It was, it was available in 19 countries and it's gonna be replaced by Music Unlimited.
Which is basically just Spotify with a, like a, a PlayStation sticker on it, and that's going to be available in 41 countries.
It feels quite significant that Sony couldn't make music streaming work.
Being a record company.
They own it end to end.
They've got their own artists and they've got the distribution platform console, [INAUDIBLE] console.
It's end to end solution.
But they couldn't make it work then who could.
It just goes to show you, that like, your third parties like your Spotifys and that kind of thing, they're, they're the kind of people who would have.
You know, in charge of music.
So yeah, if you're a subscriber of Music Unlimited, then that will continue to the end of March, about a month, and you'll get this last month for free and then you'll be offered some free Spotify monies to have a go on that and Musical Unlimited, I'm sorry, Playstation Music is going to start in spring.
So, there you go, read a few reactions.
T.G. Lane says, I love.
But I only use the free version on my desktop, or shuffle through my phone.
If they team up with PlayStation and the free version isn't available.
It may be enough to make me make the jump to Spotify Premium.
Well, there you go.
I think the most interesti-
It's almost certainly what they'll be hoping.
The most interesting Spotify, is there is at least one customer waiting to be snapped up.
That's what you have to do, knock off the free version, don't be.
Would be nice going hardball.
That is how to win.>> Well you recommend the ruthless approach.
There was a free version of music unlimited.
I think the most interesting thing about this is probably is that [INAUDIBLE] you can have Spotify music playing as you're playing your games which is kinda cool I think.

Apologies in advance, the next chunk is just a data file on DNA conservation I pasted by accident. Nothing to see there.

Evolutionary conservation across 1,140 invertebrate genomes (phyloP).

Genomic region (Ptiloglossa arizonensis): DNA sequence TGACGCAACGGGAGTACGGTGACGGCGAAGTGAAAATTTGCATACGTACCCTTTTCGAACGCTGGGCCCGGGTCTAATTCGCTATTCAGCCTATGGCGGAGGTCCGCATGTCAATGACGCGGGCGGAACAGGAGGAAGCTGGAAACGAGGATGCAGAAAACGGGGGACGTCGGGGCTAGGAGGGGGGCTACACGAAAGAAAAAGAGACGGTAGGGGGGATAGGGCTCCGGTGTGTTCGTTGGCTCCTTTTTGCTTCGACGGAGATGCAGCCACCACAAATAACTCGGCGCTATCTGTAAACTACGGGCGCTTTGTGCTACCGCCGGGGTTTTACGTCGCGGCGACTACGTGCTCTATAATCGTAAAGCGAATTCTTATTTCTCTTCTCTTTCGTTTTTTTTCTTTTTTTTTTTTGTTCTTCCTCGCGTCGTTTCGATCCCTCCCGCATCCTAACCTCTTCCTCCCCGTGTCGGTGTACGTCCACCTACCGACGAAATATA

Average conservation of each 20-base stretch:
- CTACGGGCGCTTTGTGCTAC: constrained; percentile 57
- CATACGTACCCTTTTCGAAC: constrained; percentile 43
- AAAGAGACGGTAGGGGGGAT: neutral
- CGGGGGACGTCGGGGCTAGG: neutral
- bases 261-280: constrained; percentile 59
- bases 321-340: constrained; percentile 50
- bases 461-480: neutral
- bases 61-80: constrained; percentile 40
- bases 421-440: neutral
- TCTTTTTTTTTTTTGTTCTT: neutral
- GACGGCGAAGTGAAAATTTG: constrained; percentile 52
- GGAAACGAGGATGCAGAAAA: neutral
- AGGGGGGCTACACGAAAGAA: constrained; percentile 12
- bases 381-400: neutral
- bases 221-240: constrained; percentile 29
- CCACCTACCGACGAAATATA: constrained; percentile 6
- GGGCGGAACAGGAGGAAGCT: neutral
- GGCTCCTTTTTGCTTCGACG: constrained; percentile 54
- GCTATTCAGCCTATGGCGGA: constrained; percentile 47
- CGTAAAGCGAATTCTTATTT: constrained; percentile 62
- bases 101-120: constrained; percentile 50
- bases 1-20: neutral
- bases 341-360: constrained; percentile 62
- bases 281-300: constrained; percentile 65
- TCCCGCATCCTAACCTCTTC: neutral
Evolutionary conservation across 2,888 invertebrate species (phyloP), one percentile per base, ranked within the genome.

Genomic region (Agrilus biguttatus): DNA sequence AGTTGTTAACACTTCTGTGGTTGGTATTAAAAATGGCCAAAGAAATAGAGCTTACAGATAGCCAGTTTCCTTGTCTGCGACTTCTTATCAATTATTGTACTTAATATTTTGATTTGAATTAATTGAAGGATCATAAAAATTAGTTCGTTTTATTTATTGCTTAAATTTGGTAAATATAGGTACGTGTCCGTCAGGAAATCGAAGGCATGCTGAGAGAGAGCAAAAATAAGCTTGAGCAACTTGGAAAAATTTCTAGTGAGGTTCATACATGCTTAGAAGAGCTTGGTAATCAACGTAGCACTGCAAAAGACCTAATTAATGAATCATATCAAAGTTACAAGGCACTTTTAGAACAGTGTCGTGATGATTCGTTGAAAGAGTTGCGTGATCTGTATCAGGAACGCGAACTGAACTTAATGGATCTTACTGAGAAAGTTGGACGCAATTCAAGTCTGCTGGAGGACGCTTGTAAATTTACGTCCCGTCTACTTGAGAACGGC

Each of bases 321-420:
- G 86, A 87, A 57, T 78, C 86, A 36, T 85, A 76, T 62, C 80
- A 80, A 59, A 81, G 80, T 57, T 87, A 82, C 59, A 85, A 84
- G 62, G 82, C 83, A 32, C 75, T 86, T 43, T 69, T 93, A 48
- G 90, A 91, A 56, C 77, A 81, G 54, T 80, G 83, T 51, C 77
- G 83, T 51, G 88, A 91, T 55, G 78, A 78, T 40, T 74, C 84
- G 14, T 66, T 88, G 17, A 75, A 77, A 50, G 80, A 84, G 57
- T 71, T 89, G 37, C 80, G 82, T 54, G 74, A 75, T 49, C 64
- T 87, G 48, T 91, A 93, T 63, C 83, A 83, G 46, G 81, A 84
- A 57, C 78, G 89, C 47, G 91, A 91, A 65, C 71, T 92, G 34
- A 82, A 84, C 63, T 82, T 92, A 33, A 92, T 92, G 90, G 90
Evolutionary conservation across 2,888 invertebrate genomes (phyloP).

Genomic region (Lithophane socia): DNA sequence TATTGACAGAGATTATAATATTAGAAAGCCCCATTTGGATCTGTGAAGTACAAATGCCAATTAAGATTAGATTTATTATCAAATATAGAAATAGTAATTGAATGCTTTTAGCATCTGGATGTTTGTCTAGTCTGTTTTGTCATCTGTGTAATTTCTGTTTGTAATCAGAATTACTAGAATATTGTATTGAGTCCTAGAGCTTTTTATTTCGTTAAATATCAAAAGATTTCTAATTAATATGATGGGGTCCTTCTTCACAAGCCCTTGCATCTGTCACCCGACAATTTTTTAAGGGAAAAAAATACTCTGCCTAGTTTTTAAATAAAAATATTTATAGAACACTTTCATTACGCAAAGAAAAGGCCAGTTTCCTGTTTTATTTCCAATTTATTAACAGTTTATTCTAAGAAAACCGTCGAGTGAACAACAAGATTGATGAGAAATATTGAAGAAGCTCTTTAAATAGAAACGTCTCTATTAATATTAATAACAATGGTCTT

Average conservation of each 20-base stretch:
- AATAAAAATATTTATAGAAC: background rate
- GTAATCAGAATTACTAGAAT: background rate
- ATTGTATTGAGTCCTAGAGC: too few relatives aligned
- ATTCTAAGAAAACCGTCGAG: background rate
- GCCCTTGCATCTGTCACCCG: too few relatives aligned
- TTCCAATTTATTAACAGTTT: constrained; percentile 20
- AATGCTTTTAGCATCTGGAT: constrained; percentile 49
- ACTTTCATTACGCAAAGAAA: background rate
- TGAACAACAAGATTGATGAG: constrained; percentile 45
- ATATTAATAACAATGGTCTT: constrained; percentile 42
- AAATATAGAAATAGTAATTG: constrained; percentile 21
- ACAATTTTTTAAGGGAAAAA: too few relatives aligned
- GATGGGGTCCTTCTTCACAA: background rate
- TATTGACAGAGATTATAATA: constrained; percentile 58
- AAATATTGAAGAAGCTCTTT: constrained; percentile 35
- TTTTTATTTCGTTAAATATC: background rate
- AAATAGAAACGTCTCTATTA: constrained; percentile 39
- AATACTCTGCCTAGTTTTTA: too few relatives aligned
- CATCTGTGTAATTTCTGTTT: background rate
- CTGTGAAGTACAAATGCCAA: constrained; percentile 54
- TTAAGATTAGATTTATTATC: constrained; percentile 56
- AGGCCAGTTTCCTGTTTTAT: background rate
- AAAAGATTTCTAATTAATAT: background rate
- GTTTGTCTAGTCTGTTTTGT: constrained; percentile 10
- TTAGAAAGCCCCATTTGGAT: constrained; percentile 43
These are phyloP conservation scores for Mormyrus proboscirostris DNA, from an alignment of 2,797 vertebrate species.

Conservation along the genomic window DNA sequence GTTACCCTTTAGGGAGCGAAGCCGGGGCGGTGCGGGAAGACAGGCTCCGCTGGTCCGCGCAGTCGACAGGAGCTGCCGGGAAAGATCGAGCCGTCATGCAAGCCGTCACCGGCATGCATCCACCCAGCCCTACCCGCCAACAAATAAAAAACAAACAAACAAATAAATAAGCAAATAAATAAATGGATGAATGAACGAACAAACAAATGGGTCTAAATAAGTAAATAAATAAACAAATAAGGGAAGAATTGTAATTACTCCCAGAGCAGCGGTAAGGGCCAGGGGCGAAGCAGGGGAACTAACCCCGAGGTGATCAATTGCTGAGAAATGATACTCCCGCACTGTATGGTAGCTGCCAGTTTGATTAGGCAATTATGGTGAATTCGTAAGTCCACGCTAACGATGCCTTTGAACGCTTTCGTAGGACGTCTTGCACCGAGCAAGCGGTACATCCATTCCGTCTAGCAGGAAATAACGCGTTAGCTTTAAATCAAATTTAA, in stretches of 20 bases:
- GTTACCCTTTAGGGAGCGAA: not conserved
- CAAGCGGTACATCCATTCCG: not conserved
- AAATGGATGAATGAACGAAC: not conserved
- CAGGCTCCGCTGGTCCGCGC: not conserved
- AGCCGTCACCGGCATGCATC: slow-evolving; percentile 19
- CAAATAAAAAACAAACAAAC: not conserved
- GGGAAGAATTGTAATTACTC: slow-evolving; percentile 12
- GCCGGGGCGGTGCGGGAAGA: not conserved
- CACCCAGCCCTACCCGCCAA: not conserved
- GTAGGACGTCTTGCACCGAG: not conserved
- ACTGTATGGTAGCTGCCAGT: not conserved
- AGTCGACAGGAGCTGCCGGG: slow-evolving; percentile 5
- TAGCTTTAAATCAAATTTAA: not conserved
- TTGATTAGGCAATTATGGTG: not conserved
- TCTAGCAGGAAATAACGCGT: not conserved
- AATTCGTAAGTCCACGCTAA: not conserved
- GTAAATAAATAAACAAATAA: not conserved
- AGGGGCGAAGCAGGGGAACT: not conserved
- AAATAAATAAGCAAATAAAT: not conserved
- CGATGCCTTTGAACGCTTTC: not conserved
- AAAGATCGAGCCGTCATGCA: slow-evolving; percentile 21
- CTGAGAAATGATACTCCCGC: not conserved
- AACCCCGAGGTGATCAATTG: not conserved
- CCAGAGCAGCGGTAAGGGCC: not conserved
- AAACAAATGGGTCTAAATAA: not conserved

What about if you've got good soundtracks from the games already?
That'd be annoying.
Yeah but what if you don't?
Well what that kind of beeby boopy music they have on the video games.
Yeah, yeah exactly that's rubbish.
That's what all of the pop music is.
[LAUGH] Bieber's new album is just chip tunes.
It's just noise it's just noise yeah.
Well let's move on.
If that's, if that's okay by.
The, the two of you?
That's probably best, yeah.
Luke, are you okay with that?
I think so.
Sweet, I'm going to do that then.
BBC has a new service.
It's called Taster.
And, as the name kind of suggests, it's basically a service that lets you sorta experience.
BBC's new sort of experiment in things.
A little like Google used to do with Labs, really I think.
Google was fun, but yeah, the idea with this is that you can sort of use these services and then vote for the one that you think.
Think are best.
That's right, so I went along to BBC Broadcasting House.
Which was a bit of a childhood, exciting, thing, thing I-
Which one was that?
Not Television Center, not the round one, because that's closed now.
That's like flat-
Because that's where I was the other day.
[CROSSTALK] No, no, no [CROSSTALK] media center is just, is just round the corner from it.
But broadcasting houses now [INAUDIBLE]
I was more [INAUDIBLE] real old one that was in there.
But yes, I went along to have a look at this and it's kind of interesting.
Well it's basically a website where you can kind of rate these experiments that previously the BBC would've done.
Try that, and then you might have never ever seen them.
But so there's kind of interactive ways of kind of interacting with their content.
So it's stuff like for example if there's a video.
You know, if there's an interview filmed for the for News Night or The Culture Show or something like that.
They'll just go and they've gotta chat for ages, but then you'll only see sort of five minutes of actually on, on News Night.
So to cut to the chase, so what they do is they kind of, they've come up with this way of presenting it to you in sort of bite size way.
So if you like the particular interviewee.
And then it's, the example they've got on live at the moment is, Lena Dunham being interviewed by Jennifer Saunders.
You can just go along and you can, see them chatting away.